I think the Waco Court of Appeals got this right, given what appears to have been in the record. Hendrix may have survived appeal had he asserted liability under the local stock law on the trial court level, but he did not. 

Want more general info on Texas stock laws? Here’s a link to a great paper written and presented this year by Alex Eyssen at the Texas State Bar Agricultural Law CLE.

See also these blog entries on the topic of stock laws on the Equine Law Blog.

Follow me on Twitter: @alisonmrowe

Open Range Counties in Texas

As of today, I have received evidence that 23 Texas counties, in their entirety, are open range. These counties have sent me a letter stating that, as of the date of the letter, they are unaware of any stock law having been passed in their county. These counties include:

Andrews, Callahan, Camp, Childress, Collin, Cottle, Ector, Hemphill, Jeff Davis, Kenedy, King, La Salle, Loving, Midland, Navarro, Oldham, Palo Pinto, Reagan, Schleicher, Shackleford, Stephens, Sterling, and Throckmorton.

We have evidence that other counties have enacted stock laws for part of the county, but not the whole county. Therefore, some other counties are partially open range. Some counties are closed range as to some types of livestock, but open range as to others.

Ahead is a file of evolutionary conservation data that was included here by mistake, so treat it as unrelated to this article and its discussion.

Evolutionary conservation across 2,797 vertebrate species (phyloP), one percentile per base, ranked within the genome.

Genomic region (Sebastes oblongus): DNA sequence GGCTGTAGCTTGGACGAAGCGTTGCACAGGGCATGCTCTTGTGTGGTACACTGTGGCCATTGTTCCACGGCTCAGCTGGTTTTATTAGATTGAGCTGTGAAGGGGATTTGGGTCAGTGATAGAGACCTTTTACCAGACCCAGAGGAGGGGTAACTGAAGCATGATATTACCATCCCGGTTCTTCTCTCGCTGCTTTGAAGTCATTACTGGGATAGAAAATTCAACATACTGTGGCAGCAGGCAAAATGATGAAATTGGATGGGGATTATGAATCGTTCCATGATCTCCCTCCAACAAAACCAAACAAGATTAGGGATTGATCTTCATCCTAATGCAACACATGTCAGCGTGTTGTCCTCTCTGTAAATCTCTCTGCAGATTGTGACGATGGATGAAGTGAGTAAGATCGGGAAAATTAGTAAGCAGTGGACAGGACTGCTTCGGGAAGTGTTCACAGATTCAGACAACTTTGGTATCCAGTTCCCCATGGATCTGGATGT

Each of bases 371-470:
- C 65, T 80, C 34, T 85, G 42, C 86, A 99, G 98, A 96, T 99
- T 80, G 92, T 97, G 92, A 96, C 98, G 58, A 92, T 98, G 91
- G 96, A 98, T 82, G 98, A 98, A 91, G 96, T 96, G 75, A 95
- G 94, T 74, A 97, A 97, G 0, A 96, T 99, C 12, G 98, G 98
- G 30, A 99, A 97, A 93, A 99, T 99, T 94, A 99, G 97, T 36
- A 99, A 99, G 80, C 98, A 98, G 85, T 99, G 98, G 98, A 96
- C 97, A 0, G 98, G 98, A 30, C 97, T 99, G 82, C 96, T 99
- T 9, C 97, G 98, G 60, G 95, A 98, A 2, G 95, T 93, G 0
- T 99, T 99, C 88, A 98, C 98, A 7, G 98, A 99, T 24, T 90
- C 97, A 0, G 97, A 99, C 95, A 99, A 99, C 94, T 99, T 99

There may be more open range or partially-open range counties than the ones I’ve mentioned. We are still collecting stock law evidence. As of today, we have evidence from 234 of the 254 counties in Texas. For more information, see my post entitled Compilation of Texas Stock Laws. If you would like a copy of an open range confirmation letter or a stock law that we have on file, please call 979-229-9718 or send an email to Rick Rowe. Please do not contact Alison Rowe or Kelly Hart & Hallman LLP with respect to stock law copies, as these requests are not being processed through our office.

**Even though most stock laws were enacted at the turn of the 20th century, a county’s stock law or open range status could change at any time. Therefore, please contact the county to confirm that our evidence is still current before relying upon it.**

Compilation of Texas Stock Laws

**List of available counties updated 11-15-10**

I have recently, with the help of my assistant (and soon-to-be law student) Christina Heddesheimer, taken on the monumental task of compiling the local stock laws for all 254 Texas counties. 

Oh, and when I say with the "help" of Christina, I mean that Christina is doing all of heavy lifting and all of the county-by-county research.  Her work has been invaluable.